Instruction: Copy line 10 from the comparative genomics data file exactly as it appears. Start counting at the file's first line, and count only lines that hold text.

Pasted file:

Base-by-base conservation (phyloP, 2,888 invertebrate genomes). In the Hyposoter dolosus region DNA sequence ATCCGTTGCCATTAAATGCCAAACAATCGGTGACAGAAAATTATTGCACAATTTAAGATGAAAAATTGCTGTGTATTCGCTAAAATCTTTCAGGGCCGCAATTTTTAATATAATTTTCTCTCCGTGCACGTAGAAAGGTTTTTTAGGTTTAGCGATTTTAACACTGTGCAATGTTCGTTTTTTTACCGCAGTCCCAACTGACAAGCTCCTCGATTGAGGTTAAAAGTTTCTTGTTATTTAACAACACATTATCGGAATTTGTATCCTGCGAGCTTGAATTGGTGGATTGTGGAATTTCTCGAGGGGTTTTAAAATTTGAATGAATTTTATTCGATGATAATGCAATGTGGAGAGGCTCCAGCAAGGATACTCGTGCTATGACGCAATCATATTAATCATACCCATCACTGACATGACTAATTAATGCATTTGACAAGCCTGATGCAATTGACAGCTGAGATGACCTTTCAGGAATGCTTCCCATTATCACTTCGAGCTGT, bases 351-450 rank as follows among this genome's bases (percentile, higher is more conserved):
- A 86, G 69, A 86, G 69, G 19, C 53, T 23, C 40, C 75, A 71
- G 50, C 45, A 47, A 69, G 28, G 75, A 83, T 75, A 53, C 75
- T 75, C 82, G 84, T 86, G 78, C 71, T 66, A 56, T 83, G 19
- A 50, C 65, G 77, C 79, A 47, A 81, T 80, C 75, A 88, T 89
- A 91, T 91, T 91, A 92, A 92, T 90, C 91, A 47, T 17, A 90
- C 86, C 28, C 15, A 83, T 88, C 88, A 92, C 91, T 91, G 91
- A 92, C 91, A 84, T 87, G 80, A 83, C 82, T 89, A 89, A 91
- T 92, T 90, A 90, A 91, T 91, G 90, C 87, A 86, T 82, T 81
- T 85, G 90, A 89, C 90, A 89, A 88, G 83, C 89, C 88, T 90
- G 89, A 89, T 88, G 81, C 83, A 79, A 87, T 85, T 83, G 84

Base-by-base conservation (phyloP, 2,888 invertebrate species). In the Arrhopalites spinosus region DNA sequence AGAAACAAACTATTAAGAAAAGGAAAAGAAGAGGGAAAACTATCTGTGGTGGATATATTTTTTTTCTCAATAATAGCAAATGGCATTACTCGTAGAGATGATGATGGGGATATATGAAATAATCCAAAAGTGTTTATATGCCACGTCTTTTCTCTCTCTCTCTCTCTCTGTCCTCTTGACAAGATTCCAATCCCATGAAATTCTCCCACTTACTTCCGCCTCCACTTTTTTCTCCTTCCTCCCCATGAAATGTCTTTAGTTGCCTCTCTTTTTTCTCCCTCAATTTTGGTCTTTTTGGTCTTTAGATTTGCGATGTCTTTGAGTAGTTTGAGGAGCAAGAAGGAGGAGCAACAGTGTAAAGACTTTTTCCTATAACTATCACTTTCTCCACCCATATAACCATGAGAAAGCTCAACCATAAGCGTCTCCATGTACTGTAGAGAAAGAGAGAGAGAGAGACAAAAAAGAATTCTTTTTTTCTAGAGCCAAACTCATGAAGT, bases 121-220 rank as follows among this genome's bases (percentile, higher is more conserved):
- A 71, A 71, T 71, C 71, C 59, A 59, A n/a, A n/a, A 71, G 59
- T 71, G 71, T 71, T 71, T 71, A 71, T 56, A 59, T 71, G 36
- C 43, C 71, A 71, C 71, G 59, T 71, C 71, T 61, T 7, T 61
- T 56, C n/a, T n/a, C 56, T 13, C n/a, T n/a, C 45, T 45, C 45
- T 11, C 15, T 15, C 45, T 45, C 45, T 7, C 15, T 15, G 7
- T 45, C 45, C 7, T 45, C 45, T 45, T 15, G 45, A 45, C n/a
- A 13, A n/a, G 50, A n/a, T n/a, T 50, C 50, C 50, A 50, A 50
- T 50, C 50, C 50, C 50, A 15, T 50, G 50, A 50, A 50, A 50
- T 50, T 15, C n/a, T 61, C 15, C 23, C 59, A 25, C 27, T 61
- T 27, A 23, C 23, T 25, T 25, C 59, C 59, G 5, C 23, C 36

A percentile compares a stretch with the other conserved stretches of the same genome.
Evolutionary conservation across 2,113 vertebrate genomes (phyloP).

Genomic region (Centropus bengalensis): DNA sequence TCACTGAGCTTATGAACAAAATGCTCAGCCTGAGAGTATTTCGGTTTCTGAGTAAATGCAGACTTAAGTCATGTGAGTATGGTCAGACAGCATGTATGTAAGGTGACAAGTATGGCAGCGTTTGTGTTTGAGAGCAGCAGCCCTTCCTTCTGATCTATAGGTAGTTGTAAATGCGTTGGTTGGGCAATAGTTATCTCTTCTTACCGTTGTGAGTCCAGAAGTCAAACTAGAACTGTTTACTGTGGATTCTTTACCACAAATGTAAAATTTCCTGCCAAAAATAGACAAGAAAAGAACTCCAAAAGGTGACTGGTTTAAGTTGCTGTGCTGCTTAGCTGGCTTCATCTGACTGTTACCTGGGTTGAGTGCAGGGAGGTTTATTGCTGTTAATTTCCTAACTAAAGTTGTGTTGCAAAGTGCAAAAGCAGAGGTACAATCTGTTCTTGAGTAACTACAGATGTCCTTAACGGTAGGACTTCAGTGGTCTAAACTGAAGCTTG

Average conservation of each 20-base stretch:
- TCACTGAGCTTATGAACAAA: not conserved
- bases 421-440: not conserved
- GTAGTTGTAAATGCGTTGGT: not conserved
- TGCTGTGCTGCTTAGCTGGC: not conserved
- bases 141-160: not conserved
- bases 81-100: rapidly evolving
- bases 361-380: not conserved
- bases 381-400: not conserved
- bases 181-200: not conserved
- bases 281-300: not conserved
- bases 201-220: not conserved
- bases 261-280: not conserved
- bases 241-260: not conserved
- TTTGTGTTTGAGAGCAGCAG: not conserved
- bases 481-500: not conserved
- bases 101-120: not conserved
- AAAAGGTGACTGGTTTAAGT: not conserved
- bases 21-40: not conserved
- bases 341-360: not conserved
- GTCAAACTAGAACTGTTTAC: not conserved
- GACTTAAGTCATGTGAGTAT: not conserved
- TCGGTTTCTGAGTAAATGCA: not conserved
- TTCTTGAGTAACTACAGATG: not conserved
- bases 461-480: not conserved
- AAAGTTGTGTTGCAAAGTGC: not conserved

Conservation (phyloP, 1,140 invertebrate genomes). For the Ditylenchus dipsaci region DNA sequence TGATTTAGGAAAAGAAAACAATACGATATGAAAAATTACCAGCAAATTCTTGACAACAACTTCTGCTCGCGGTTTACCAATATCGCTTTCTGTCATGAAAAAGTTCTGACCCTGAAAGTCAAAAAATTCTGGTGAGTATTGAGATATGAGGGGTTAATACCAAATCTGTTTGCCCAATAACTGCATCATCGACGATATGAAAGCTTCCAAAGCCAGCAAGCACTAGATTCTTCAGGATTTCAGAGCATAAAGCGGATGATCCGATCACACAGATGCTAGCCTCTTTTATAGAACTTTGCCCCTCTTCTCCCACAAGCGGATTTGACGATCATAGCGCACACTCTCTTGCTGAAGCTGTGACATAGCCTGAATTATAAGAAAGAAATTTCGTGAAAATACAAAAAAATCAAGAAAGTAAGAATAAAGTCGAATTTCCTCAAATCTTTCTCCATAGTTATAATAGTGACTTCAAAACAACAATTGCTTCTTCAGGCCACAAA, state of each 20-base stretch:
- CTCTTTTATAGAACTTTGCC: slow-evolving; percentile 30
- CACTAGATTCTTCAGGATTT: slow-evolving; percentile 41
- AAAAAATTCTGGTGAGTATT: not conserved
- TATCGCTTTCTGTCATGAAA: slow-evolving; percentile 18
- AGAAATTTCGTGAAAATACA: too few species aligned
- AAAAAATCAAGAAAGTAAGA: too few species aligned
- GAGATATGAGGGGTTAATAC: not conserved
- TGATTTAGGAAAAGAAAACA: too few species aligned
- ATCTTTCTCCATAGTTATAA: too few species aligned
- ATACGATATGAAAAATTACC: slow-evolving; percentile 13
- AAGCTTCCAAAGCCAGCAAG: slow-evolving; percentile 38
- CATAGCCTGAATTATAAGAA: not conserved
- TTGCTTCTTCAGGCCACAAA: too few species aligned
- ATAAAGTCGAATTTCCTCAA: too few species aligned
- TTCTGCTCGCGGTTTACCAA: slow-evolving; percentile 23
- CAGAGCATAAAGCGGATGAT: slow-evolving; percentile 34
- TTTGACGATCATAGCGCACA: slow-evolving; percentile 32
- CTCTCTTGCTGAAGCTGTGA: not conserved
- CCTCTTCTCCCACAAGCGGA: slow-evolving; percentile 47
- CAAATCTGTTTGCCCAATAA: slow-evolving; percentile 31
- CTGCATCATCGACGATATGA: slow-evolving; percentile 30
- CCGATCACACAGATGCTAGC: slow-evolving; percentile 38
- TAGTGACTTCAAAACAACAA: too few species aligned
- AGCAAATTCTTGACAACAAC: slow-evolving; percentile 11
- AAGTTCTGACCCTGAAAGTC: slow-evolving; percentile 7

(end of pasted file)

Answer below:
- T 85, G 90, A 89, C 90, A 89, A 88, G 83, C 89, C 88, T 90